Warsaw will host a travelling exhibition which underlines how space activities and applications have a direct impact on citizens’ daily life. Over 30,000 applications rely on space technologies that for instance can help optimizing transport, increasing efficiency in agriculture and fisheries, protecting the environment or improving security.
After a first big success in 10 European cities during the last year, the exhibition will continue its way in another dozen of cities all over Europe. In Warsaw the exhibition will be presented at Plac Defilad in front of Palace of Culture and Science. From the 4th to 9th of May, visitors of all ages can see, touch and experience the wide range of innovative technologies and services that space offers to them. Entrance to the European Space Expo is free to the public and all information will be presented in several languages.
European Commission Vice-President Antonio Tajani, Commissioner for Industry and Entrepreneurship, said: “The EU investment is crucial for the provision of services essential in our modern life. This exhibition is a great opportunity for Europe’s citizens to realize the wide range of applications available thanks to the EU satellite navigation and Earth observation programmes.”
Through the investment in the EU flagship programmes of Galileo and Copernicus (previously known as GMES – Global monitoring for the environment and Security), the citizens of Europe will benefit from the many services and applications, which are creating global market opportunities and helping to support job creation and economic growth.
With Galileo, Europe is now a step closer to having its own smart satellite navigation system, which will bring many benefits to our economies and our daily lives. From 2014, the new constellation will enable improved services ranging from more precise in-car navigation, effective road transport management, search and rescue services, more secure banking transactions as well as reliable electricity provision, which all rely heavily on satellite navigation technologies to work efficiently.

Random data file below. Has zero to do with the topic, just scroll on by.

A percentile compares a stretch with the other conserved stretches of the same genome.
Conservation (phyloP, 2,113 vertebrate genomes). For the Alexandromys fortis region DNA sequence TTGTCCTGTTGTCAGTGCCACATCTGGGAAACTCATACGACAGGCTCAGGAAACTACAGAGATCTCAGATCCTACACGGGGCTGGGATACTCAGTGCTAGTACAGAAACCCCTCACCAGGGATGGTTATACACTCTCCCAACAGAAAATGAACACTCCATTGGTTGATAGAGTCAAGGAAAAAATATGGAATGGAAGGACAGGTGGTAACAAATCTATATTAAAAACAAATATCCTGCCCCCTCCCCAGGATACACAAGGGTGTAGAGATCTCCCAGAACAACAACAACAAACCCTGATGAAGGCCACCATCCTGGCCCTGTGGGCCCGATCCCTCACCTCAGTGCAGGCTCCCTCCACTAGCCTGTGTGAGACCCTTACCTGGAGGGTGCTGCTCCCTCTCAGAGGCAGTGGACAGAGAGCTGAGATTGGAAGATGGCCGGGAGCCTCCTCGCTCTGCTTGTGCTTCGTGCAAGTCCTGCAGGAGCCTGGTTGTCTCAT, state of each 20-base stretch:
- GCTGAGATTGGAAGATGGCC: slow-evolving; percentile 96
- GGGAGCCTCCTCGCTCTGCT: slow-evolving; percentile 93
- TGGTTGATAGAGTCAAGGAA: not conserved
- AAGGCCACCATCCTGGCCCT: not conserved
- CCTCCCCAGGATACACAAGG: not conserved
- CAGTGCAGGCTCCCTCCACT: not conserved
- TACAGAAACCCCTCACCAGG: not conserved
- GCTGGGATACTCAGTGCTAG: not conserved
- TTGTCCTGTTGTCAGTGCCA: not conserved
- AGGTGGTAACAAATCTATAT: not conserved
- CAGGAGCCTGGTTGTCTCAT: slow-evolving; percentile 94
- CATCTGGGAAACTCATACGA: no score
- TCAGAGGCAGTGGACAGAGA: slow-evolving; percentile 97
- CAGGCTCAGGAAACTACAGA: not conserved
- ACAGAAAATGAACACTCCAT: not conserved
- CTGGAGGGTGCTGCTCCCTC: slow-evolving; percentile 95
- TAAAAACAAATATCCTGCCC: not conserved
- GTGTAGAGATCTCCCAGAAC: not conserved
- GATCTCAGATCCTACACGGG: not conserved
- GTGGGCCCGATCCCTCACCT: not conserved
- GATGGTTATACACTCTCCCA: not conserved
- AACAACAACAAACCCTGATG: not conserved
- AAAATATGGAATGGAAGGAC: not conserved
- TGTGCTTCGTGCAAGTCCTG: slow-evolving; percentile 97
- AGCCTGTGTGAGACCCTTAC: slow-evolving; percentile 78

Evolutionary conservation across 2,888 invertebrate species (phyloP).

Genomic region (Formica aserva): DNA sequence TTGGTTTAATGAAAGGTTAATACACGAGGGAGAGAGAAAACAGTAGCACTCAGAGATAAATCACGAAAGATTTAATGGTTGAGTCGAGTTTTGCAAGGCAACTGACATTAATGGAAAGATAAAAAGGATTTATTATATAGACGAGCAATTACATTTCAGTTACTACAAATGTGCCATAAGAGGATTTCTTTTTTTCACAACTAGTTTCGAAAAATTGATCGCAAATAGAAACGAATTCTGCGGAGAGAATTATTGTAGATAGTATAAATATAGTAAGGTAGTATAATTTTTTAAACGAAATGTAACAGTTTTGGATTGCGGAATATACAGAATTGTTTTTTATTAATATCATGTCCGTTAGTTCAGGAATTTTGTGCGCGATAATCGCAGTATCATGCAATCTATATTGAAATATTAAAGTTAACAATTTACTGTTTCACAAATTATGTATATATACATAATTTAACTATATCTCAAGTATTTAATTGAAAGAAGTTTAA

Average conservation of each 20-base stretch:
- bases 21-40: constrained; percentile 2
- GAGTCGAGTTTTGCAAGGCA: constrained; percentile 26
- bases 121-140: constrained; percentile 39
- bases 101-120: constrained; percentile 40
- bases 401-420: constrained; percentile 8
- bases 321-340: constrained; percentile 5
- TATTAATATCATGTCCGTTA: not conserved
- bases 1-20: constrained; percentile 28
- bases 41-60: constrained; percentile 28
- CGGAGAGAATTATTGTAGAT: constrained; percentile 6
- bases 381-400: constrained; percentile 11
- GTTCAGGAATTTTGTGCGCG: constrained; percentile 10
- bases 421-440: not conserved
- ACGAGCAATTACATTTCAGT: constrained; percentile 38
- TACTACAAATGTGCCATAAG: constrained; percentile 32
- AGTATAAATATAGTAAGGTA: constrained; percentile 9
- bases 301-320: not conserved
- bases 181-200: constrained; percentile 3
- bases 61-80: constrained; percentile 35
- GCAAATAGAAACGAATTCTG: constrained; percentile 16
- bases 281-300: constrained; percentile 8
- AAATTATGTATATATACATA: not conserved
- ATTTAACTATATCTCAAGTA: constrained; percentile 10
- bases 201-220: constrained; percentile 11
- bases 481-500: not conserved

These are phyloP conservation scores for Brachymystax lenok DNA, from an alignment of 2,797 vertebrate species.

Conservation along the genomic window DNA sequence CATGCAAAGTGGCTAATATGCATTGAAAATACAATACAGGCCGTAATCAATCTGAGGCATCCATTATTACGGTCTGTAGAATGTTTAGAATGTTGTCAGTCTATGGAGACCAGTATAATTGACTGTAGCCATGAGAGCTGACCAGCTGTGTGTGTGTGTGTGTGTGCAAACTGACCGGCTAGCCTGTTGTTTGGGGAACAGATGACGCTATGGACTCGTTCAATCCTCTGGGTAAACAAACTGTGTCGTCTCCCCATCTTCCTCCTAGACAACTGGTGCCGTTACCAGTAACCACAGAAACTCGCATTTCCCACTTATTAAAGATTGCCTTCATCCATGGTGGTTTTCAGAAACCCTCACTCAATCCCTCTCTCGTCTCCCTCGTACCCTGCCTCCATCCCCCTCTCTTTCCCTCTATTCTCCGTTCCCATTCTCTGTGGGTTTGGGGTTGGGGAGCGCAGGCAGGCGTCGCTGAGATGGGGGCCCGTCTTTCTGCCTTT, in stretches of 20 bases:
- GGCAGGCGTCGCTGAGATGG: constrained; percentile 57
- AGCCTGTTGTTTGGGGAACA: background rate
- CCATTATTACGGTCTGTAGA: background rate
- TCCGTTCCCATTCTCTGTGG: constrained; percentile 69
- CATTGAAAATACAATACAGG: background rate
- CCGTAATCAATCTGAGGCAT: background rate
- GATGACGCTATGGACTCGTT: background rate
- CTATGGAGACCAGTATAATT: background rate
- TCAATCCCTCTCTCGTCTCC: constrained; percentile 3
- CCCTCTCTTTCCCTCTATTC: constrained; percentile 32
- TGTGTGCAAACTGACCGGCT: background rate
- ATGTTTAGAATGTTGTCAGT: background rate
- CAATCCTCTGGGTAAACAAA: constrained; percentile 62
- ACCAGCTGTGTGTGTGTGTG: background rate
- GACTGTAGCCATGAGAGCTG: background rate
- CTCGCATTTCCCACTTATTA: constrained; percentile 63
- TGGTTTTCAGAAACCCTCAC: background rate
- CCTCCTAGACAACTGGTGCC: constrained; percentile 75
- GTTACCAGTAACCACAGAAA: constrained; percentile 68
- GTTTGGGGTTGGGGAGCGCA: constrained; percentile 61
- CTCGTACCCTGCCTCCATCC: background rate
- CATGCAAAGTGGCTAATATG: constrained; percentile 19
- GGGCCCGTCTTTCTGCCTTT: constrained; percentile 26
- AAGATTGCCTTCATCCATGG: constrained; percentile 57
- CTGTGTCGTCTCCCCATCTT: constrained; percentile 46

The market for global satellite navigation applications will reach €240bn by the end of the decade, with about 7 % of gross domestic product – equal to €800m in Europe – reliant on satellite navigation services. Independent studies have shown that Galileo could contribute up to €90bn to the European economy in its first 20 years.
Alongside Galileo, Copernicus uses data collected by satellites, as well as Earth-based measuring tools to help develop understanding of climate change and environmental issues through the accurate observation of, for instance, the state of oceans or the chemical composition of the atmosphere. It will also have security applications, such as in border surveillance. According to the OECD, the global market for commercial Earth observation data could rise to $3bn per year by 2017. Copernicus is expected to induce benefits worth at least four to ten times the necessary investment. Currently, the European space manufacturing industry is worth €5.4bn per year and employs a highly qualified workforce of more than 31,000 people.
Through the unique interactive, educational and entertaining displays at the European Space Expo, the European Union highlights the many positive benefits that investment in space brings to the everyday lives of European citizens.
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For more information, please visit http://ec.europa.eu/enterprise/policies/space/expo/index_en.htm